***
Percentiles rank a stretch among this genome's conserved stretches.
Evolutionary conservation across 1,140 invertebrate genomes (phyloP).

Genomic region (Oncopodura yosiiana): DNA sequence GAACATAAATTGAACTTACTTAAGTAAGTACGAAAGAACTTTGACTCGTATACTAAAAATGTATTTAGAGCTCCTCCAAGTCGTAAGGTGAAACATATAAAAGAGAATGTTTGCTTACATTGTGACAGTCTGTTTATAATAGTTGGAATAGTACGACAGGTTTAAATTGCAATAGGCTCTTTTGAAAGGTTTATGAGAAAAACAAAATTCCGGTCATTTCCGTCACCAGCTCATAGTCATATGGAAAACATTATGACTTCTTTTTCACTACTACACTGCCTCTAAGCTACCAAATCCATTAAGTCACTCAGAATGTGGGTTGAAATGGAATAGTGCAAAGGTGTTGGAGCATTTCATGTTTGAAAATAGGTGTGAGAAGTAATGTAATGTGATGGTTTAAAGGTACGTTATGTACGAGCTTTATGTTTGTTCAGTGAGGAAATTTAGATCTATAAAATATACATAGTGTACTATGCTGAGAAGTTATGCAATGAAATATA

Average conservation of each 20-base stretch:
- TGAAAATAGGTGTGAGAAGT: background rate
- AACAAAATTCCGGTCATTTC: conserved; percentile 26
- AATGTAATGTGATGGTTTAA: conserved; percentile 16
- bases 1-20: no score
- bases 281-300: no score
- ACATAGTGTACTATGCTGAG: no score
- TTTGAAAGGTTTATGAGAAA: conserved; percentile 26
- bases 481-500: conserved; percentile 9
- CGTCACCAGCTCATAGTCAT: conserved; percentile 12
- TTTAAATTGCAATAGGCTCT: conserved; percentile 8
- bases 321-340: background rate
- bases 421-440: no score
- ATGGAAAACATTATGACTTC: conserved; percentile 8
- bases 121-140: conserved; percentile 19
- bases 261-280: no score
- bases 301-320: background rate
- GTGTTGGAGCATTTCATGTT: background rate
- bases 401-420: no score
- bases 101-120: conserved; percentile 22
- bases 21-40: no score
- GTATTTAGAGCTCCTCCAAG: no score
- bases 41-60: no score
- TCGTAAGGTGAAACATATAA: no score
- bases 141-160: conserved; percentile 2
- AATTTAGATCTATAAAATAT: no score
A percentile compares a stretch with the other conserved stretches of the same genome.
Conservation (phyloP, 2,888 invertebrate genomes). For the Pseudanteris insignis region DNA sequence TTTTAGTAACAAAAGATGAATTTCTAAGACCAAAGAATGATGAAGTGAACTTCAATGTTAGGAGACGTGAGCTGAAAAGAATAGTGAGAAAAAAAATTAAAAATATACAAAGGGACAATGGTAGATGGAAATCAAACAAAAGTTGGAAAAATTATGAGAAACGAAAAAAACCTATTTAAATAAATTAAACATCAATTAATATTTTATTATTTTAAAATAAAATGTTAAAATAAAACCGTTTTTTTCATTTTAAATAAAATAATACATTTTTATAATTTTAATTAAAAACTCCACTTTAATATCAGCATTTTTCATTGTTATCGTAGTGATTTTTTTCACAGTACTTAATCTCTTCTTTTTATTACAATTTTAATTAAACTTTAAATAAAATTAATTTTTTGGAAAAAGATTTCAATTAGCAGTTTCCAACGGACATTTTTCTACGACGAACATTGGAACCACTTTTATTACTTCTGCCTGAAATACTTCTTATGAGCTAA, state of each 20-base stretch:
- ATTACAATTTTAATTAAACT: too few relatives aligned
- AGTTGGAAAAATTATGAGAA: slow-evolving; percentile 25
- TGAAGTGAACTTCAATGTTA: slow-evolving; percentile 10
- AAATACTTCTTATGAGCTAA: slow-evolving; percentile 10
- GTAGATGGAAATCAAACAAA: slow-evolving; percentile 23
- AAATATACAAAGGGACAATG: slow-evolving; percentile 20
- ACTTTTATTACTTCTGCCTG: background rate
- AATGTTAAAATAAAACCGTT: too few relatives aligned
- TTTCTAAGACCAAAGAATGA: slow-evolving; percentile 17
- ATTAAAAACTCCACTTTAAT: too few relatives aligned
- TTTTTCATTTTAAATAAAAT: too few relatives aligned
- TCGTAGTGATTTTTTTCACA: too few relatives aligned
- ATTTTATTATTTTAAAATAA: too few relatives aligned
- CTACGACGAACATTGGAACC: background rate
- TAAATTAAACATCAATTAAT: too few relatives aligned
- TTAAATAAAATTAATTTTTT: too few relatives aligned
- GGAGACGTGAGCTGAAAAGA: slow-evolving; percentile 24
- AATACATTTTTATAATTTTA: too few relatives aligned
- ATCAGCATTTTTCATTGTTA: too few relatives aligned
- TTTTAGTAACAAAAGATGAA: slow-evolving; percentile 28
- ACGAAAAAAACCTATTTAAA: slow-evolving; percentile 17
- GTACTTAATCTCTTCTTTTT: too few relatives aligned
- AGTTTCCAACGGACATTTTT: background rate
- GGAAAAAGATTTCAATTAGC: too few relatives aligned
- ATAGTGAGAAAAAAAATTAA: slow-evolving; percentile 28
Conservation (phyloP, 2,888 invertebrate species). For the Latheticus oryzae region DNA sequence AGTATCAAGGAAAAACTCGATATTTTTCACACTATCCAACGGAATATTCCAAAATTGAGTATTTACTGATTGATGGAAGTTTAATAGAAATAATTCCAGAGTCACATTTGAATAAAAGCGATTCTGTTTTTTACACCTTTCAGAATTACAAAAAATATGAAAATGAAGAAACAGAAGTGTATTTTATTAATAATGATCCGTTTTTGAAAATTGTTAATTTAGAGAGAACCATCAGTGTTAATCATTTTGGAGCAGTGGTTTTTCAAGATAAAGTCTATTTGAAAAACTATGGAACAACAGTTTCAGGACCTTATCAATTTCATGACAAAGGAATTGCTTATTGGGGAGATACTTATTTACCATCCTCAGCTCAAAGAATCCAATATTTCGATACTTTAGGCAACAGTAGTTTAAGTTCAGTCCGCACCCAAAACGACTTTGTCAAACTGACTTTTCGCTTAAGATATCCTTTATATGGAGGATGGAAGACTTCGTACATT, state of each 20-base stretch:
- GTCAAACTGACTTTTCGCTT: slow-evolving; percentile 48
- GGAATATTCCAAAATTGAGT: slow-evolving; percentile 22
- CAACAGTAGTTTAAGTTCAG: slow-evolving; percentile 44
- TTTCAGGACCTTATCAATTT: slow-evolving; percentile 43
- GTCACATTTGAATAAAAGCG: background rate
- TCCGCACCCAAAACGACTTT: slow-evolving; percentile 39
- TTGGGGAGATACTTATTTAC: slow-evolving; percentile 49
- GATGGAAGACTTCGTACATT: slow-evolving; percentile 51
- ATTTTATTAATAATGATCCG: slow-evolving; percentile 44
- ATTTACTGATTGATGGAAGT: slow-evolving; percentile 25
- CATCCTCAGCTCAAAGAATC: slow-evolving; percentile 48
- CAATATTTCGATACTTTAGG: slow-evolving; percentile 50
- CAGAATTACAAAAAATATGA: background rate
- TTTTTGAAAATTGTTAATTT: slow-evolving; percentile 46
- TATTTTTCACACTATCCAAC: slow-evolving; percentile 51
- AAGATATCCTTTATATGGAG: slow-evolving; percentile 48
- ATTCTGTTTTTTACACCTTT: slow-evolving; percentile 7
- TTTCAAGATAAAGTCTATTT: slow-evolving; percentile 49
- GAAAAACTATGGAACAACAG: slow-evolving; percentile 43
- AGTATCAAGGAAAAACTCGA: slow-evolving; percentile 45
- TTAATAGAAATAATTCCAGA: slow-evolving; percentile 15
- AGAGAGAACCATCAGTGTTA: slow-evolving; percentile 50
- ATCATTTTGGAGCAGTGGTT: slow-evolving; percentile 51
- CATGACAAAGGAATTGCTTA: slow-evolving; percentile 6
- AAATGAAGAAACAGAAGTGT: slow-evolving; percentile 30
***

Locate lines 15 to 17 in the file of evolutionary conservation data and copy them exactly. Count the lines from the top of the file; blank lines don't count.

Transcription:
- bases 321-340: background rate
- bases 421-440: no score
- ATGGAAAACATTATGACTTC: conserved; percentile 8